Taking charge

How one woman took the reins on her financial future after the loss of a spouse

11 Apr 2018

“Get involved. Knowledge is power.”

That’s the advice that business executive and UBS client Marilyn Skony Stamm has for any woman contemplating her financial future after the death of a spouse.

Recently widowed herself, Skony Stamm recalled grieving the loss of her husband while also navigating the challenges of overseeing his estate, managing her finances and steering her family-owned company forward in order for her to lead effectively.

“What was critically important to me was having the proper support network across all of those various categories,” she said. This included family and friends for emotional support and a team of skilled advisors to help her through that difficult period.

Skony Stamm’s situation is hardly unique. Eight out of 10 women will be alone at the end of their lives and in charge of managing their finances for an average of a decade or longer, according to U.S. Census Data from 2017 and the nonprofit WISER1. And new UBS research2 finds that nine in 10 widows stated they wished they had developed a long-term financial plan when they were married.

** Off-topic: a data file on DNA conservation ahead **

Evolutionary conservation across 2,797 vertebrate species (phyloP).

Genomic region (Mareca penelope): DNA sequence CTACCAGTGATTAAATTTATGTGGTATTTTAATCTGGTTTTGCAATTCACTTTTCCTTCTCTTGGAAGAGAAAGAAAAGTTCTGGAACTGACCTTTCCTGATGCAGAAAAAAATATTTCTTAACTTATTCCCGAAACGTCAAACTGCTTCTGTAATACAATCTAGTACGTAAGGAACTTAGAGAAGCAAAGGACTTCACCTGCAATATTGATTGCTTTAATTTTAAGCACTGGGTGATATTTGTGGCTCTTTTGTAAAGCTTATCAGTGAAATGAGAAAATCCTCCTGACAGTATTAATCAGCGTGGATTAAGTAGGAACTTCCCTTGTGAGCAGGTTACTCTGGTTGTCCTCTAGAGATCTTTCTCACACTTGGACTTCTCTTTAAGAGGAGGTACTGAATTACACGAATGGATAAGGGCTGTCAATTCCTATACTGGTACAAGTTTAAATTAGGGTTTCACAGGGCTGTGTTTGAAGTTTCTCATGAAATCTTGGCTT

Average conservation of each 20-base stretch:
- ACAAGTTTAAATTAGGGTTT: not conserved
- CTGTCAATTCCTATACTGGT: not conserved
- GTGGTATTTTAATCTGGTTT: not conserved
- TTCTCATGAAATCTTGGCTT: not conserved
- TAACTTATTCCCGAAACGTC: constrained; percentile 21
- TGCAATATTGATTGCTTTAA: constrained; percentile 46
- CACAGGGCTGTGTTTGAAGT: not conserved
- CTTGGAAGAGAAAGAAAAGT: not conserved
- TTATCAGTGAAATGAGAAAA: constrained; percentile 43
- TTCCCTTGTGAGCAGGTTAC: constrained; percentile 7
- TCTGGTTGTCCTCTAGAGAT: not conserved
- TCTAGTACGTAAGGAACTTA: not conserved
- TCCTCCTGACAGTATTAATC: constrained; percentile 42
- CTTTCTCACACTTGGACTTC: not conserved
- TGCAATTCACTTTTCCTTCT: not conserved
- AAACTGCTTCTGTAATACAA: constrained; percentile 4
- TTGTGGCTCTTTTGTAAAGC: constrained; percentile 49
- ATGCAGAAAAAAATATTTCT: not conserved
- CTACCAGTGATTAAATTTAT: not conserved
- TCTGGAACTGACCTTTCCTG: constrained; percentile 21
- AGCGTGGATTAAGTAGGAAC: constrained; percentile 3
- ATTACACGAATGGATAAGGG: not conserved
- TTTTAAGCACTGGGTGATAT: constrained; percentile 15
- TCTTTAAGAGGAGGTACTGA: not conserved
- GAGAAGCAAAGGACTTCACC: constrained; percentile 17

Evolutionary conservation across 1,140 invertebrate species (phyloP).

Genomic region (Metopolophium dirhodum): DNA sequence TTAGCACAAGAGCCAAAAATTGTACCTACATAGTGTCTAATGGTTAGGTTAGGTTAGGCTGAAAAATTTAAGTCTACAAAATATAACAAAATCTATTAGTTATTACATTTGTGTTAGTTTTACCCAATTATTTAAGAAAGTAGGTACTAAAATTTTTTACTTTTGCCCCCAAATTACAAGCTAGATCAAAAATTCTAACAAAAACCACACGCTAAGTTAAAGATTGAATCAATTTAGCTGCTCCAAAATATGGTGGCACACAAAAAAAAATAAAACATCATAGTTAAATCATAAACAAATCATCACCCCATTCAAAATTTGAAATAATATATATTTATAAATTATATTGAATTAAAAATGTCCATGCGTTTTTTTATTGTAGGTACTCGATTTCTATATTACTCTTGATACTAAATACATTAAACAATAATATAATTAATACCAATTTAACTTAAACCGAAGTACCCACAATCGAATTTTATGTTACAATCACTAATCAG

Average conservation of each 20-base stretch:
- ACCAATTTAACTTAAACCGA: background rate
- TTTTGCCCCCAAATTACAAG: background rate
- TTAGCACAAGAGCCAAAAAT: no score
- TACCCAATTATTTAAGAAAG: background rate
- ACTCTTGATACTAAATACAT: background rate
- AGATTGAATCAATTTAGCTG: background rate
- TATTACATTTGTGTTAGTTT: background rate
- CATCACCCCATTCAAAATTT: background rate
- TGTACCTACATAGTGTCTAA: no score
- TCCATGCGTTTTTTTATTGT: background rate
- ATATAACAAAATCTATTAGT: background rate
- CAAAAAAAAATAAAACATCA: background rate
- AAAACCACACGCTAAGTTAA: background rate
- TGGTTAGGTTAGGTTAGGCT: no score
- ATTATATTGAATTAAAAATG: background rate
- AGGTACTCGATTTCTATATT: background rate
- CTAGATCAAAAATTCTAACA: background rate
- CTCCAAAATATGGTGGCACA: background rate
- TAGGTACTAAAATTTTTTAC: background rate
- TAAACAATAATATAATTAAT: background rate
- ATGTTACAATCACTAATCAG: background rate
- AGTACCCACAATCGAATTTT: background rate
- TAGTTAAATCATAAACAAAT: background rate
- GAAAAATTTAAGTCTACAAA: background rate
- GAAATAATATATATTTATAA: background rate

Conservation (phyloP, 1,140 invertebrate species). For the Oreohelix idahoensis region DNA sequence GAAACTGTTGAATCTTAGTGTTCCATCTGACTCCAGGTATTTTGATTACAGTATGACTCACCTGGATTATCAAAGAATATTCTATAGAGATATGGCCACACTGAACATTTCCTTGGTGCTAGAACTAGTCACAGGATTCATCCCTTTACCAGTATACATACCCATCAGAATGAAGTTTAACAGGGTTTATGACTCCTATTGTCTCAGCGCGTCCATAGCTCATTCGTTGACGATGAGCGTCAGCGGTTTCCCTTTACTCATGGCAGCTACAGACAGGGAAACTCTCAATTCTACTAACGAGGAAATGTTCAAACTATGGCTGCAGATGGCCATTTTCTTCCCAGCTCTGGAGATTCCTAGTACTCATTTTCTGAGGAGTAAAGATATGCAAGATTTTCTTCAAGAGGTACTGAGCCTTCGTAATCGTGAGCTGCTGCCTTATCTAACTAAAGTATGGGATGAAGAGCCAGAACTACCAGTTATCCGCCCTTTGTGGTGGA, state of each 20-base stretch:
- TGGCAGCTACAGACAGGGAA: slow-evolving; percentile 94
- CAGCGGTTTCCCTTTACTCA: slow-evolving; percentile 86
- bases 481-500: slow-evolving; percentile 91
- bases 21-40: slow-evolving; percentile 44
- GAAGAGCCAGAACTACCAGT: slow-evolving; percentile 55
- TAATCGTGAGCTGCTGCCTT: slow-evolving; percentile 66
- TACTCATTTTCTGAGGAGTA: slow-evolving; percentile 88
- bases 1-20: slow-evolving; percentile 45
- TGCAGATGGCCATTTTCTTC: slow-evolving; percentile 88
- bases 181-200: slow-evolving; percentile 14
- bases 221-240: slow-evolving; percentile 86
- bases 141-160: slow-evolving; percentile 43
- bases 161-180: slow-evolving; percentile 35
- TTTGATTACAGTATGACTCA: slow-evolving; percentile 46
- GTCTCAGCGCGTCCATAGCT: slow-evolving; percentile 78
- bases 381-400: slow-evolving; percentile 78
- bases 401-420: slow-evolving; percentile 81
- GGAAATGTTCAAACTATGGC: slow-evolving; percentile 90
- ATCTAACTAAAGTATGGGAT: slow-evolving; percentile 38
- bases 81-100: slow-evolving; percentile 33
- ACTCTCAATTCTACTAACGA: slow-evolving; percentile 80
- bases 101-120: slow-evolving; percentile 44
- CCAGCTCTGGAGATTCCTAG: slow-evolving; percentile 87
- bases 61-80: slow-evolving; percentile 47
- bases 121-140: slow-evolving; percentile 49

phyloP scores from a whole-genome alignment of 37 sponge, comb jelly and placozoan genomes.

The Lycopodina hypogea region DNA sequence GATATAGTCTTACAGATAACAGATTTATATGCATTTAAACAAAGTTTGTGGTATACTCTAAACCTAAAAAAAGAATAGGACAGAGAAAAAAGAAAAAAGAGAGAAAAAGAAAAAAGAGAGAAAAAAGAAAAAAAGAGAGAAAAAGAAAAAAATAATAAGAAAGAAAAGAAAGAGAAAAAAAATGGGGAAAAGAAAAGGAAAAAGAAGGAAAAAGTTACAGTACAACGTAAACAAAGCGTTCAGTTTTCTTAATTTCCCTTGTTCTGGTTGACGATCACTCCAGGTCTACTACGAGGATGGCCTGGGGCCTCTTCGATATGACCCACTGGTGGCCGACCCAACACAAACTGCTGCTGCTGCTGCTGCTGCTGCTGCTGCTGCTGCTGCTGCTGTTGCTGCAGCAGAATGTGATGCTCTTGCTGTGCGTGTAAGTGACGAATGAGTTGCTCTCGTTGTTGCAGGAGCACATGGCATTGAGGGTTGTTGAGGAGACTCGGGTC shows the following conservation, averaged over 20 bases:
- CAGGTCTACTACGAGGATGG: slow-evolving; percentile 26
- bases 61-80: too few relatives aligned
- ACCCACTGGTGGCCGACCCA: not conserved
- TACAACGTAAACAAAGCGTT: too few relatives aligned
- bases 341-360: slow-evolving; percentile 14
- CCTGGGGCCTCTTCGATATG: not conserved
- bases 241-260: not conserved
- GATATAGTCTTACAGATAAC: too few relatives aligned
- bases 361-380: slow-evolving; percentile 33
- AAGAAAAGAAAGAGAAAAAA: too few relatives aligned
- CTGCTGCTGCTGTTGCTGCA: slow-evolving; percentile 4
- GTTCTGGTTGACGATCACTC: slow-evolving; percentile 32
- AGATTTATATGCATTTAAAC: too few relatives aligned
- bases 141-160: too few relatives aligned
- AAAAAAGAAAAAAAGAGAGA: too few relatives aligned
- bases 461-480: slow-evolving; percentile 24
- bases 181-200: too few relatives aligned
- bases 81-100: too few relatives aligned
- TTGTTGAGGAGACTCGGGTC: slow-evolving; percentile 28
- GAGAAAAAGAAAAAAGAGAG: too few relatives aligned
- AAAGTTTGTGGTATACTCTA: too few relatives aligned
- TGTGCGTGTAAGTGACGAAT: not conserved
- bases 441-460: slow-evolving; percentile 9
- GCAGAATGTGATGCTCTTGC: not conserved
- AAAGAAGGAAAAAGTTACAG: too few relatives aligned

“They shouldn’t think they are going to be fine,” Skony Stamm said. “They should make sure they understand the finances of the family—whether it’s what they’re going to be left with, who’s going to fund the kids’ education, whatever the financial considerations are.”

Yet, once these divorcees and widows began taking the helm of their financial lives, 87% of them said they felt good about themselves, according to UBS research.2

Are you doing all you can to protect and grow your family’s wealth for years to come? Together we can find an answer. Connect with your UBS Financial Advisor or find one.